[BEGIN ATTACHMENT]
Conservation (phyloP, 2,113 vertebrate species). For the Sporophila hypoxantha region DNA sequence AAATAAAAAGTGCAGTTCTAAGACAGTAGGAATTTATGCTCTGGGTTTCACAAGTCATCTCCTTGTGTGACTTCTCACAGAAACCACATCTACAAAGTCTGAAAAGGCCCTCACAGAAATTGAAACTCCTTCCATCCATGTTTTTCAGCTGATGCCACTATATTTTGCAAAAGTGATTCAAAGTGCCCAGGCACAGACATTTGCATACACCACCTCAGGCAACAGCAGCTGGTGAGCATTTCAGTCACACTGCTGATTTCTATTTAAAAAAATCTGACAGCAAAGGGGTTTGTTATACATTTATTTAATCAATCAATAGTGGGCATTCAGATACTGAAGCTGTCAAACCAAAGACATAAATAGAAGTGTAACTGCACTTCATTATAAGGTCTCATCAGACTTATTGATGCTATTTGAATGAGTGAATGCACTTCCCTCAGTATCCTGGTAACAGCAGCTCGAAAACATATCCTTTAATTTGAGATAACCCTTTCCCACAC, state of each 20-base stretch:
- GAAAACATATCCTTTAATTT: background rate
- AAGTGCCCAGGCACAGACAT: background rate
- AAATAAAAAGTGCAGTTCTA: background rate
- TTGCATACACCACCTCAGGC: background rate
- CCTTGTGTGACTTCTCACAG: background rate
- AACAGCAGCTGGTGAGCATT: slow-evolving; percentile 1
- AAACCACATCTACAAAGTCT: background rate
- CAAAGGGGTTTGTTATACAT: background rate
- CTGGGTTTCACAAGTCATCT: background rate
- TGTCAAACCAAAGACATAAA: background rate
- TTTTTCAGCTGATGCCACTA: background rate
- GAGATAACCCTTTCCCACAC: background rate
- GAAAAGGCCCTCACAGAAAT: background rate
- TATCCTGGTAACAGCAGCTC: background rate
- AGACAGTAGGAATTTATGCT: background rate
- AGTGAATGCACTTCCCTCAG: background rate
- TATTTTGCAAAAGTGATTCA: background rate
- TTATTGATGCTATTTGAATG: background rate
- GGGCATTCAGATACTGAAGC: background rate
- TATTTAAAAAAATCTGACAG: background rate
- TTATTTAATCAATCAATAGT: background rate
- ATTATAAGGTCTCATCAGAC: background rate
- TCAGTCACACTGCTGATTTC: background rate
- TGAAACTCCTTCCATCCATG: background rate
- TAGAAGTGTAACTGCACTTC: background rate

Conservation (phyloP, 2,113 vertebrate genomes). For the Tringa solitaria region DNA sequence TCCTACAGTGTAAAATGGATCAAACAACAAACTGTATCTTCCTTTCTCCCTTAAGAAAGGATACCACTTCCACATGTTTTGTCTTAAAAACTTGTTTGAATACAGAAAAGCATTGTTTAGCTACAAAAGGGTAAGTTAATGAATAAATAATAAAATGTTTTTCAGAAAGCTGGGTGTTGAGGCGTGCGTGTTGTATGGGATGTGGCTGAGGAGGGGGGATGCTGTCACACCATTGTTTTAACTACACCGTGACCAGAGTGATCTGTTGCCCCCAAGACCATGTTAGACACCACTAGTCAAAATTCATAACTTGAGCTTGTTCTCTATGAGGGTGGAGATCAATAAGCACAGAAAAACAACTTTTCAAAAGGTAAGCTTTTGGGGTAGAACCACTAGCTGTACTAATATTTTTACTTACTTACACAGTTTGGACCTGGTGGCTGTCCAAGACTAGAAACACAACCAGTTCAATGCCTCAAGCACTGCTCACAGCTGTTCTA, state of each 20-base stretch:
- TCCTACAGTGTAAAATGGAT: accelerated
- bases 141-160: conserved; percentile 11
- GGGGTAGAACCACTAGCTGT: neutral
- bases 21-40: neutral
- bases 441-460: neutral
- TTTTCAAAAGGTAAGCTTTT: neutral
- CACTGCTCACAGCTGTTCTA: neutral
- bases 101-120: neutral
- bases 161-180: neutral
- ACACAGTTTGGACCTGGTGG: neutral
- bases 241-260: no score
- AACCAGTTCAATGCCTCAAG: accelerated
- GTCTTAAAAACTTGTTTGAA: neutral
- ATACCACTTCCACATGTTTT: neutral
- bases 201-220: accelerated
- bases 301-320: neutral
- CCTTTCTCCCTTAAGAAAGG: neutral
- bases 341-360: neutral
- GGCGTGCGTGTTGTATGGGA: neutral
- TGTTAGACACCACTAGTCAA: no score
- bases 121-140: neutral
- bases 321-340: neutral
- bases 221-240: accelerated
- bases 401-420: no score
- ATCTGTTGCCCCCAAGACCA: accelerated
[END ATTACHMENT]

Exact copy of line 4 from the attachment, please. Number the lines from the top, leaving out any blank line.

- AAATAAAAAGTGCAGTTCTA: background rate